A further point of concern is that the owners of animals subject to a care and disposal order should have the opportunity to make a full case in response to an application for such an order. Once again, in view of the nature of the powers sought, it is surely of fundamental importance that those who are subject to such interference with their property should have the
My final point, which was also raised in another place, is whether the Bill can provide adequate compensation for owners who have had their livestock removed and possibly sold or destroyed but who are subsequently acquitted in proceedings under the 1911 Act. That is unclear. Although the court has to have regard to the owner's interest in the value of the animals and in avoiding increasing the costs when making an order, what happens if it transpires that an entirely innocent party has suffered what could be a serious financial loss as a direct result of the exercise of those powers?
The Bill requires closer scrutiny in a number of respects, but I hope that my noble friend will be able to give assurances that these matters will be addressed, because the Bill cannot be delayed. Amendments would only wreck it.
Lord Beaumont of Whitley: My Lords, the Green Party is in favour of legislation that reduces the amount of cruelty imposed on animals by men. I imagine that it is therefore in line with all the other parties represented in your Lordships' House.
I am not an animal rights man. That is a phrase without much philosophical or legal justification. I am a human duties man. I have a scale of priorities for how we should address our human duties. The control of animals in the wild is a complex issue that we shall doubtless deal with in extreme form in the next year or two.
Much higher on my list than, for example, fox hunting is the welfare of animals which are already under human control. As your Lordships know, issues such as battery hens, the welfare of pigs and broiler fowl have been a constant concern of mine during my entire time in this House. For that reason, I give the Bill my hearty support and give great thanks to those in another place and in this House--particularly, of course, the noble Baroness, Lady Fookes--who have supported the Bill thus far.
On the whole, the Bill seems to me to be in an admirable state. I listened with care to what the noble Viscount said. No doubt, the matters which he raised will be addressed by the noble Baroness when she replies. However, there did not appear to be anything in what he said that would deny our duty to give the Bill a speedy passage. I hope that the Government--I look forward to hearing the speech of the noble Lord, Lord Carter, who knows a great deal about these matters--will not be slow to activate it once it has passed into law.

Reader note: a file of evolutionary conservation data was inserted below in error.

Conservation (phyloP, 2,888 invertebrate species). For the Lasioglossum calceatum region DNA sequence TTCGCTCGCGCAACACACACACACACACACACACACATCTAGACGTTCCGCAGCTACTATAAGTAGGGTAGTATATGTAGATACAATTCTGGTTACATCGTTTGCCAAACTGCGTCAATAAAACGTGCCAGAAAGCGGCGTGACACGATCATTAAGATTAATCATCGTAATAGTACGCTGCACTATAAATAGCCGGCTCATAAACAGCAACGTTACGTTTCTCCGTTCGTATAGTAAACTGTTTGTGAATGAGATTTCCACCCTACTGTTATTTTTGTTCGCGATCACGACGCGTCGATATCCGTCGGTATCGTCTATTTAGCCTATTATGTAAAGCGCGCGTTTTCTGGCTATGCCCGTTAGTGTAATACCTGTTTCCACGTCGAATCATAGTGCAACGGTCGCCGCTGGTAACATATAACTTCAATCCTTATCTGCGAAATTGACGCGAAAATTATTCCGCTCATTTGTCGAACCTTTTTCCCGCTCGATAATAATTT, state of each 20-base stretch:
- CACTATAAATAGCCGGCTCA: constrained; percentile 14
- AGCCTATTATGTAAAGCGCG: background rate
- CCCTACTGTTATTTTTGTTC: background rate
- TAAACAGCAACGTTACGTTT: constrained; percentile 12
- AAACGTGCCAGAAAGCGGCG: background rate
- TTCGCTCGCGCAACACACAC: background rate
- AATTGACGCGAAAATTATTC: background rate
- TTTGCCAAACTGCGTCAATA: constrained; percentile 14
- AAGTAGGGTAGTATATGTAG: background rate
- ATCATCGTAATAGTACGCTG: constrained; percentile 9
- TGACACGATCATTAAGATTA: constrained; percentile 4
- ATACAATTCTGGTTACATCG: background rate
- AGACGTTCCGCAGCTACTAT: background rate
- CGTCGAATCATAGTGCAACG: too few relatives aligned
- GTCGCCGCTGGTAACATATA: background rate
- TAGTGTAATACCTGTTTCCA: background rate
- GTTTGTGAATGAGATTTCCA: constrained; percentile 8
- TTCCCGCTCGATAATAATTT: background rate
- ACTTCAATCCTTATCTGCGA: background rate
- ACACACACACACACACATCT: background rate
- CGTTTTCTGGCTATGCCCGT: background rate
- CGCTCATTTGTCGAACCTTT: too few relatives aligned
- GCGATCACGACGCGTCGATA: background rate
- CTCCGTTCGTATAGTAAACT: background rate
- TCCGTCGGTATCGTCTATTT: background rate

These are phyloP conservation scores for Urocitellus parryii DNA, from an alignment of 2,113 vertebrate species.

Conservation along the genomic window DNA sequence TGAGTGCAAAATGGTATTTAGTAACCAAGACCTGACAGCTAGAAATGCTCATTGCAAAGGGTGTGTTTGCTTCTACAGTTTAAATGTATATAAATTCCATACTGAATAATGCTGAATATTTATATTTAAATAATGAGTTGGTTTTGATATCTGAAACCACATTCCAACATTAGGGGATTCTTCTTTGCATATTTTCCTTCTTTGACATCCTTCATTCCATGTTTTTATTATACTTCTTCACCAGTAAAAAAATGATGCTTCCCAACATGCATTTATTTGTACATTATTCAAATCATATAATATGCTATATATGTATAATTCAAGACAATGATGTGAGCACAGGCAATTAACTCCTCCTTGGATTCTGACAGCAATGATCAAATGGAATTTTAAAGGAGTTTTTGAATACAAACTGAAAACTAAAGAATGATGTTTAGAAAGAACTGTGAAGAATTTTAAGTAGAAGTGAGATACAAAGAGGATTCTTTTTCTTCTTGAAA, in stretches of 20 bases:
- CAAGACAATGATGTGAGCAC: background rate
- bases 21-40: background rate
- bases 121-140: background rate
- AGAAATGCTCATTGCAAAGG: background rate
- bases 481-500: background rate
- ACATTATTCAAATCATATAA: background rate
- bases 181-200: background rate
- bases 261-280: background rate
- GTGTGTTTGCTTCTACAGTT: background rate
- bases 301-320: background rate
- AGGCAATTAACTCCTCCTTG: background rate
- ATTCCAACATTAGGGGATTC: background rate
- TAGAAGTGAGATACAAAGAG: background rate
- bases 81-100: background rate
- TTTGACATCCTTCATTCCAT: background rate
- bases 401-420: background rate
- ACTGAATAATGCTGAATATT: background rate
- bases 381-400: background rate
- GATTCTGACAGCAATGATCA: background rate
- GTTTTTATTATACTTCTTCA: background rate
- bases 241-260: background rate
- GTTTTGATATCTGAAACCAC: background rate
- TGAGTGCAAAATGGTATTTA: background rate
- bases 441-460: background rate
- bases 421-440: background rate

The country as a whole owes great gratitude to those who bring forward this type of legislation. It reduces the immense amount of cruelty towards animals which has been carried out in the past, sometimes wittingly and sometimes unwittingly. Such cruelty is seen to a
Over the years, the Protection of Animals Act 1911 has been the cornerstone of legislation dealing with cruelty to animals. The original Act is, to my mind, remarkably comprehensive. It has been amended in various areas in order to deal with issues as they have arisen; for example, performing animals, the need for anaesthetics during animal operations, the use of cruel poisons, and others. However, overall it has served this country well over almost 100 years since it was put on the statute book.
The concern of the United Kingdom for animal welfare is well known and well accepted in this country and elsewhere. Indeed, animal welfare concerns pre-date those of the welfare of children. The RSPCA was established in 1824, some 60 years ahead of what was then the National Society for the Protection of Children. The Cruelty to Animals Act 1876, which my noble friend Lady Fookes mentioned, similarly was a forward-looking piece of legislation to regulate the use of animals in scientific experiments. Of course, as has been mentioned, this amendment of the 1911 Act does not apply to such animals.
Therefore, it is curious that, while the original Act dealt with the disposal of animals by depriving the convicted person of ownership of the animal or by ordering its destruction, there is nothing in the Act to protect the welfare of animals during the course of the proceedings for cruelty or neglect between the time of indictment and the time of trial. As has been stated, that period can be lengthy, passing into weeks or months. In one or two cases, the process has lasted for more than a year.
This amending Bill reduces the lacuna in the original Act. It extends those who may conduct prosecutions from the police constable in the original Act to a list of individuals or bodies. They are the approved prosecutors. The Bill gives the prosecutor the authority--having been granted permission by a magistrates' court, thus providing a great safeguard--to enter premises other than a private dwelling for the purposes of identifying and marking animals subject to prosecution. I hope that advice may be given that microchipping is probably the preferred and more effective method of identification and that which is least subject to falsification.
As my noble friend said, the Bill has the support of the National Farmers Union, the RSPCA, the Ministry of Agriculture, Fisheries and Food, the Royal College of Veterinary Surgeons and the British Veterinary Association. I believe that we have